Adequate oral hygiene is a large portion of a person’s overall health. Because dentists are doctors of oral health, they are responsible for diagnosing oral diseases, performing routine checkups for preventative health, interpreting xrays, performing surgical procedures, and promoting overall oral health.
However, while dentists perform many important duties, they need a team of dental professionals to assist them. A dental team typically consists of dentists, dental assistants, and dental hygienists -- all working together to increase efficiency, convenience, and cost-effectiveness. Here is a brief description of the healthcare careers that make up a dental team:
The dentist acts as the head of the dental team, overseeing the other members to ensure safe and effective oral healthcare. Dentists are known for enjoying a good work-life balance while earning a competitive income -- a median hourly wage of $68.48 and yearly wage of $142,428, to be exact.
To become a dentist, one must earn either a Doctor of Dental Medicine (DMD) degree or a Doctor of Dental Surgery (DDS) degree from one of over 65 dental schools in the United States and obtain licensure.
Earning a degree from a dental program can open up many professional opportunities in hospitals, private practices, laboratories, education, and even travel. For more detailed information on dentists, check out the career profile page. Visit our category page to browse current dentist job openings.
Dental hygienists work alongside dentists to clean teeth, examine patients to help diagnose oral diseases, educate patients on ways to improve and maintain good oral health, and provide other preventive dental care.
There is an increasing demand for dental hygienists, with a projected job outlook of 19% which is much higher than average.
More than half of dental hygienists work part-time, and the pay is comfortable -- an hourly median of $34.77 and a yearly median of $72,330.
To become a dental hygienist, one needs to complete an associate’s degree in dental hygiene, which typically takes three years to finish. In addition, all states require dental hygienists to be licensed. To view current hospital career openings, visit our dental hygienist category page.
The third member of a typical dental team is a dental assistant. Dental assistants interact with patients and the other members of the dental team to do a variety of tasks, ranging from providing patient care and taking x rays to scheduling appointments and record-keeping duties.
Similar to dental hygienists, dental assistants are in high demand, with an 18% projected job growth. As far as salary, they earn a median of $17.30 hourly and $35,980 annually.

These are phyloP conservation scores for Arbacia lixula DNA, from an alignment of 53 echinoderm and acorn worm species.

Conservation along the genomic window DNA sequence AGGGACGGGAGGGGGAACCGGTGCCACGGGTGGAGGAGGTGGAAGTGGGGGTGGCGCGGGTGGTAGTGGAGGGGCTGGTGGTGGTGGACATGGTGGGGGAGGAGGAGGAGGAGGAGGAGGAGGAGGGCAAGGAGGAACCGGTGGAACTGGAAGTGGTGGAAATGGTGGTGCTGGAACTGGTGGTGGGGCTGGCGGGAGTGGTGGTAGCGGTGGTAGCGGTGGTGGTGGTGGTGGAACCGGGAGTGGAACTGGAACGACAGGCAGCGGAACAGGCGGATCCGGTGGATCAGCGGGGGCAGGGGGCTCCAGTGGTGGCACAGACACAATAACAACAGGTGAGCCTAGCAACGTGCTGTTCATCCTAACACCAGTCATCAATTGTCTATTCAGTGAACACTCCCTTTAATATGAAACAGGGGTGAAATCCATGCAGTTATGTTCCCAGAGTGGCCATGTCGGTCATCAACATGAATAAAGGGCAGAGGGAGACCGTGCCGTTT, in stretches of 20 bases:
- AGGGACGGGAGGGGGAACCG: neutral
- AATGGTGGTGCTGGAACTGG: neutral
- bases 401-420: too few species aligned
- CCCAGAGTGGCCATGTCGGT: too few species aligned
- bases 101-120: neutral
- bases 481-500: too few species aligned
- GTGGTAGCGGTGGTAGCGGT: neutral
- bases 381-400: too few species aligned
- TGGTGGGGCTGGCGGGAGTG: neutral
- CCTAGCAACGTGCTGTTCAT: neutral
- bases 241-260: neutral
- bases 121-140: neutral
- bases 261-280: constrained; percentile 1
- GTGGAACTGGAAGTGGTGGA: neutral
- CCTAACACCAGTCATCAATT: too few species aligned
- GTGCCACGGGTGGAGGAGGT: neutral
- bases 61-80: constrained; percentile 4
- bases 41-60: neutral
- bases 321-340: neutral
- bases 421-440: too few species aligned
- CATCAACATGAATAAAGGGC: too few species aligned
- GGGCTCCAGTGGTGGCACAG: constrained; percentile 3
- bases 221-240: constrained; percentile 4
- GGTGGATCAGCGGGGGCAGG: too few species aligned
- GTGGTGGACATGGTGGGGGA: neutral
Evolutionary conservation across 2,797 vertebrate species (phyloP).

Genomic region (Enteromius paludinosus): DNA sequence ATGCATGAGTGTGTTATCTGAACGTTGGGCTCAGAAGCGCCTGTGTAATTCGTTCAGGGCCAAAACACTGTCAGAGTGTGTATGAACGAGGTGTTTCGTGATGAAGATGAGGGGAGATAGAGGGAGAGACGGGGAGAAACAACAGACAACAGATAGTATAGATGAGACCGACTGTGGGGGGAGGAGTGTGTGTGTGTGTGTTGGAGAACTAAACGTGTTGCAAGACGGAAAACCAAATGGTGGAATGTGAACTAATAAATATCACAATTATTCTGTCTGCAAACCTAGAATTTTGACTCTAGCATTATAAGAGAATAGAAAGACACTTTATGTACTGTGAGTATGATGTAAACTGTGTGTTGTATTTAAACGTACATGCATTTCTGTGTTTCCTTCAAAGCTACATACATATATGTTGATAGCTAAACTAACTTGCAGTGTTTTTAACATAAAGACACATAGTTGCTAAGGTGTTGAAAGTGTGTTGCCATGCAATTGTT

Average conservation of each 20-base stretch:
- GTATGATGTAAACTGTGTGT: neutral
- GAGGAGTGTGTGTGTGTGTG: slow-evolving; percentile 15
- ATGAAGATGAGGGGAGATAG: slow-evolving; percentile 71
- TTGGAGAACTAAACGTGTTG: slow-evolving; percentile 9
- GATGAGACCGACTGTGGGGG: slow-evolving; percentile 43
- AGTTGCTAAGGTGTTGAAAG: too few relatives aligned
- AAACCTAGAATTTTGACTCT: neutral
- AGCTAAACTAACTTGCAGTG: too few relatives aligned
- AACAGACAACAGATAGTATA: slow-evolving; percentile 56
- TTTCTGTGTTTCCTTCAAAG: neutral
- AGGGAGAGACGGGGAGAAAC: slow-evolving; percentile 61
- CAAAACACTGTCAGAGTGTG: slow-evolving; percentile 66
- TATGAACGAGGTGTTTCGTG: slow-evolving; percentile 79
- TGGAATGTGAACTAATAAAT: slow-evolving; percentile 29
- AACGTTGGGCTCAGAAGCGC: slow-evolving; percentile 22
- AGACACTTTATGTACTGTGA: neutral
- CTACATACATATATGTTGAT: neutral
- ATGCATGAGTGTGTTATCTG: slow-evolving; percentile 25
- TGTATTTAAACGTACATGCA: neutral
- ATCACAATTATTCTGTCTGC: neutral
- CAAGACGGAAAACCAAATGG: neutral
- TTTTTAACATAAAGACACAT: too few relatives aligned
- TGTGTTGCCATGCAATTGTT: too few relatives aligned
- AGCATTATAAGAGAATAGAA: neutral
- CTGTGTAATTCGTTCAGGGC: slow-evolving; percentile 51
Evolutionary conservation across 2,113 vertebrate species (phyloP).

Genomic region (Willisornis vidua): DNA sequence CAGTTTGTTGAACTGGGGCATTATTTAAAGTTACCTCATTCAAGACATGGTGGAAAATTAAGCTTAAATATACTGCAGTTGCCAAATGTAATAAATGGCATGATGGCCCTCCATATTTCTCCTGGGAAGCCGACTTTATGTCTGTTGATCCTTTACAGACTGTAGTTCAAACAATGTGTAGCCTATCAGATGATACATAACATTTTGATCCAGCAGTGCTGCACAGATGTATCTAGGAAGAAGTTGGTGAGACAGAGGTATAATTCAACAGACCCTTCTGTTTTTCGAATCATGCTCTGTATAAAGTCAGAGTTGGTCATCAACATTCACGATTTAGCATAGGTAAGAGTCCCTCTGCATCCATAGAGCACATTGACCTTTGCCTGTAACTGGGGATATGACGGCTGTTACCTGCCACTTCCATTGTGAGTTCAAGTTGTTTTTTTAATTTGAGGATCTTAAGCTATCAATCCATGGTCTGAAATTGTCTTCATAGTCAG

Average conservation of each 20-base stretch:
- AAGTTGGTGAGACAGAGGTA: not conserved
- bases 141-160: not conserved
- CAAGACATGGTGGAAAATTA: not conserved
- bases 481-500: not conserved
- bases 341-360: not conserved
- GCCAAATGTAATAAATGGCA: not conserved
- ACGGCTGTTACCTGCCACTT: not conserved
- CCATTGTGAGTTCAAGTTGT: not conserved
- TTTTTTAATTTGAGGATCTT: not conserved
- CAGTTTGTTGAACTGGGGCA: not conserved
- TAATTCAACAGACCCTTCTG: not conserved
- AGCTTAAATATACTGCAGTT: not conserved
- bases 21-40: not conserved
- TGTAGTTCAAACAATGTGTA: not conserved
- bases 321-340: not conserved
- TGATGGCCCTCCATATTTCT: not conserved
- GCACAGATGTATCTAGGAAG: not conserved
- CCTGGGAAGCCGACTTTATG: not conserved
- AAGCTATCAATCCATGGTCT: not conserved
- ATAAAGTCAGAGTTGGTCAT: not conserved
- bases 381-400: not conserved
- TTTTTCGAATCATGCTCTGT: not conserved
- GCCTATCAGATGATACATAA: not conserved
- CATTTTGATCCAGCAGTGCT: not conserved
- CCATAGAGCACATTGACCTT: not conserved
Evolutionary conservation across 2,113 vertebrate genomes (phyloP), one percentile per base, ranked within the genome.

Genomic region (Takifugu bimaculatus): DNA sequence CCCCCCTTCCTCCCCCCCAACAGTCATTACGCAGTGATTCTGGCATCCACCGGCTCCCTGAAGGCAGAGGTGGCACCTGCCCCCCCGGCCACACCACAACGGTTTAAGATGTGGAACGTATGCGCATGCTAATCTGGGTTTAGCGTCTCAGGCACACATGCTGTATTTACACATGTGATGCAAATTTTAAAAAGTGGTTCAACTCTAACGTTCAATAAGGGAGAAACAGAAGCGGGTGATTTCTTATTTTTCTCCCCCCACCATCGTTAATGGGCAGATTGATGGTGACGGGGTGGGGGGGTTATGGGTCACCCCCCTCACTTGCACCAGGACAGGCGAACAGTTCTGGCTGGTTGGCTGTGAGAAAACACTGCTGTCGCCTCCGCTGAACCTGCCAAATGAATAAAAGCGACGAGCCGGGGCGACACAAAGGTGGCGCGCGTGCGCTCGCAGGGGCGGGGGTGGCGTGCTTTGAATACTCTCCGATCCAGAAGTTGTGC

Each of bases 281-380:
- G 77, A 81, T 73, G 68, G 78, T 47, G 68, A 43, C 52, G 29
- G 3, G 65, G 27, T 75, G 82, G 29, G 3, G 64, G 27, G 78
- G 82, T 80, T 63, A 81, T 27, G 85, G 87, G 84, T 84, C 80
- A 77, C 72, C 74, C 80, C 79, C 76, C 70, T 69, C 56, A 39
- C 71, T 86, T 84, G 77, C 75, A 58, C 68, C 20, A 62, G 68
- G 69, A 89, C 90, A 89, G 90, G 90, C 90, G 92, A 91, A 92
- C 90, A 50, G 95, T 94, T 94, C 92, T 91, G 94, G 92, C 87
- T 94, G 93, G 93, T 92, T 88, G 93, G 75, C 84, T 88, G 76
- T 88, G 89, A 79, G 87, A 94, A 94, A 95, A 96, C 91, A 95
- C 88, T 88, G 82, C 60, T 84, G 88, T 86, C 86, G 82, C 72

Most dental assistants work full time in dental offices. To become one, there are several options that vary by state -- some require completion of an accredited program as well as a passing score on an exam, while other states require no formal education. Visit our category page to explore current dental assistant job openings.
Dental laboratory technicians work to fulfill a patient's treatment plan, working alongside the dentist, by crafting dental prostheses such as dentures, bridges, and crowns to be implemented. They also assist in deciding on which type of material would be most effective for a particular patient, as well as what ought to be done in the even of further damage in the future.
These technicians, like most other occupations in the dental field, have a projected job growth rate 10% and can expect to earn roughly $16.32 hourly, or $33,950 annually.
Working primarily in medical manufacturing laboratories, health and personal care stores, and other healthcare facilities, dental laboratory technicians may be exposed to health and/or safety hazards by working with certain materials or chemicals.
At every medical and dental office in the country, you'll be greeted by a receptionist tasked with scheduling appointments, sending out reminders, handling patient payments, and other administrative tasks in order to keep the wheels of the office turning. They are a necessary component to any functional and efficient office environment.
The projected job growth rate for dental receptionists sits currently at 10%, according to the Bureau of Labor Statistics, and they can expect to ear $13.12 per hour, or $27,300 annually.
Most receptionists find work in the offices of healthcare practitioners, at other personal care facilities, or even in veterinarian's offices. If you're currently on the hunt for a new position, you can search our openings on our dental receptionist category page.
Although some are more lucrative than others, every career we've listed sits at an above-average job growth rate and is sure to be a good choice for future employment. Depending on your individual circumstances, motivations, and the level of education you're interested in pursuing, dentistry could play a big role in your future!
Regardless of what you choose, we at HospitalCareers.com hope to be your career connection in everything healthcare. Check back for more dental openings frequently as our listings are updated daily!